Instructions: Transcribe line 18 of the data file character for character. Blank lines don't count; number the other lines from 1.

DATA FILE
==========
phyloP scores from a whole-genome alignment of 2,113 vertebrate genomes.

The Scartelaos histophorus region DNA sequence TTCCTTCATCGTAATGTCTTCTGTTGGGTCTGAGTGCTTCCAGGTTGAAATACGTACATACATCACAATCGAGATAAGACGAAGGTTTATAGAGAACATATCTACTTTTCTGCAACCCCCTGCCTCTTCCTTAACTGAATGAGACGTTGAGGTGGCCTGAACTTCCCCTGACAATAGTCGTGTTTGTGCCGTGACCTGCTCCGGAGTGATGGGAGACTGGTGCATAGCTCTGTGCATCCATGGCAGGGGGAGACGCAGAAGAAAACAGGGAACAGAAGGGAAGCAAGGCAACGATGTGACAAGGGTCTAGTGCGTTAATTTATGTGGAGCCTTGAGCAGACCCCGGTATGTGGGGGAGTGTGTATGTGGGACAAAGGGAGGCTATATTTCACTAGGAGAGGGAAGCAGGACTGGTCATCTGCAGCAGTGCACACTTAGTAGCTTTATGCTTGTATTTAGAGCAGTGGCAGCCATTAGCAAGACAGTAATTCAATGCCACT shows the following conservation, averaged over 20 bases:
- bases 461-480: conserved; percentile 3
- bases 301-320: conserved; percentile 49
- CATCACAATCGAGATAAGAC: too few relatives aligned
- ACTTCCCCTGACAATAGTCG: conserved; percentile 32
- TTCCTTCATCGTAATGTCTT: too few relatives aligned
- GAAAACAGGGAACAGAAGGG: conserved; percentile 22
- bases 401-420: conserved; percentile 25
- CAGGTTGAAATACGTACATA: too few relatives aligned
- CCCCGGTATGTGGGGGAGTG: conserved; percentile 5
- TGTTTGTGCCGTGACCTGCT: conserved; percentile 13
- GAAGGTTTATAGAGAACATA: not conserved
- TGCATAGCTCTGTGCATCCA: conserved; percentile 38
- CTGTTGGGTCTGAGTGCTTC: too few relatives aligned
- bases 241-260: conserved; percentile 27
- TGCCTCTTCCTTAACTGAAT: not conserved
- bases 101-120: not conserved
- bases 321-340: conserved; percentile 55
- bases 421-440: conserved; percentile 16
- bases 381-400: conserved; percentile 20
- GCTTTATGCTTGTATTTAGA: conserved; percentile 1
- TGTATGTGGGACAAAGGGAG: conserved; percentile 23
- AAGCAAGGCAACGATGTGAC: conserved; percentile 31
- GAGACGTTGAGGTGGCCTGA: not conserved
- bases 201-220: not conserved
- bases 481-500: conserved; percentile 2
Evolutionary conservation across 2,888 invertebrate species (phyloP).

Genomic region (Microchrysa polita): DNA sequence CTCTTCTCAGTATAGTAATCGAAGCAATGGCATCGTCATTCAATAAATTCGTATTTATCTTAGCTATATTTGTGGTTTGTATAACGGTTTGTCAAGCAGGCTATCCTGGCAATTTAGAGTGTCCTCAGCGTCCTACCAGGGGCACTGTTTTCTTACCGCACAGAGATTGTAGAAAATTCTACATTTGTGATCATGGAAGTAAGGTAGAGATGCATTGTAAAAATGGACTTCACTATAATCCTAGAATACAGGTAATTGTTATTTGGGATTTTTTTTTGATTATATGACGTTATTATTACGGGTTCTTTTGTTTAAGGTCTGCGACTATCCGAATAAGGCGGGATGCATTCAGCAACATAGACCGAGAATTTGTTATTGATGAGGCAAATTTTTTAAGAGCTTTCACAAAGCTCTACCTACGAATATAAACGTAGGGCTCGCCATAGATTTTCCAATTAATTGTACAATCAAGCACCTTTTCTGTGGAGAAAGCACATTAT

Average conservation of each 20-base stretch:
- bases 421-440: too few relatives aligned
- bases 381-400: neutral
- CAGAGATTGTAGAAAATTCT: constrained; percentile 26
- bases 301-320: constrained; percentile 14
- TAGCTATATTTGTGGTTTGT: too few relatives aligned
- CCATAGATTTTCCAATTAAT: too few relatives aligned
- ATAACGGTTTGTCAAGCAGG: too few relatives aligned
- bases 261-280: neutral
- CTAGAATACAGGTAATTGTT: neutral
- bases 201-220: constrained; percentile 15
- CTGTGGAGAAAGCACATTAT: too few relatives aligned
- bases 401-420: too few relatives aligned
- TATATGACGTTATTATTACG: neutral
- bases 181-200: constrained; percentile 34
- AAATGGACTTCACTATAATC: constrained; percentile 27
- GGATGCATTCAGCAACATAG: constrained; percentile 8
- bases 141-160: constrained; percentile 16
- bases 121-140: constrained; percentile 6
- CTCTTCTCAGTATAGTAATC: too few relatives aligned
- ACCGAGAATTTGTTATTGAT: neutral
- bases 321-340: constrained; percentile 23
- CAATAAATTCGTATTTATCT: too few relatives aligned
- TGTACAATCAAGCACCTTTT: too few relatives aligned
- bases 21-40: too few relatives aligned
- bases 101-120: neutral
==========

- bases 101-120: not conserved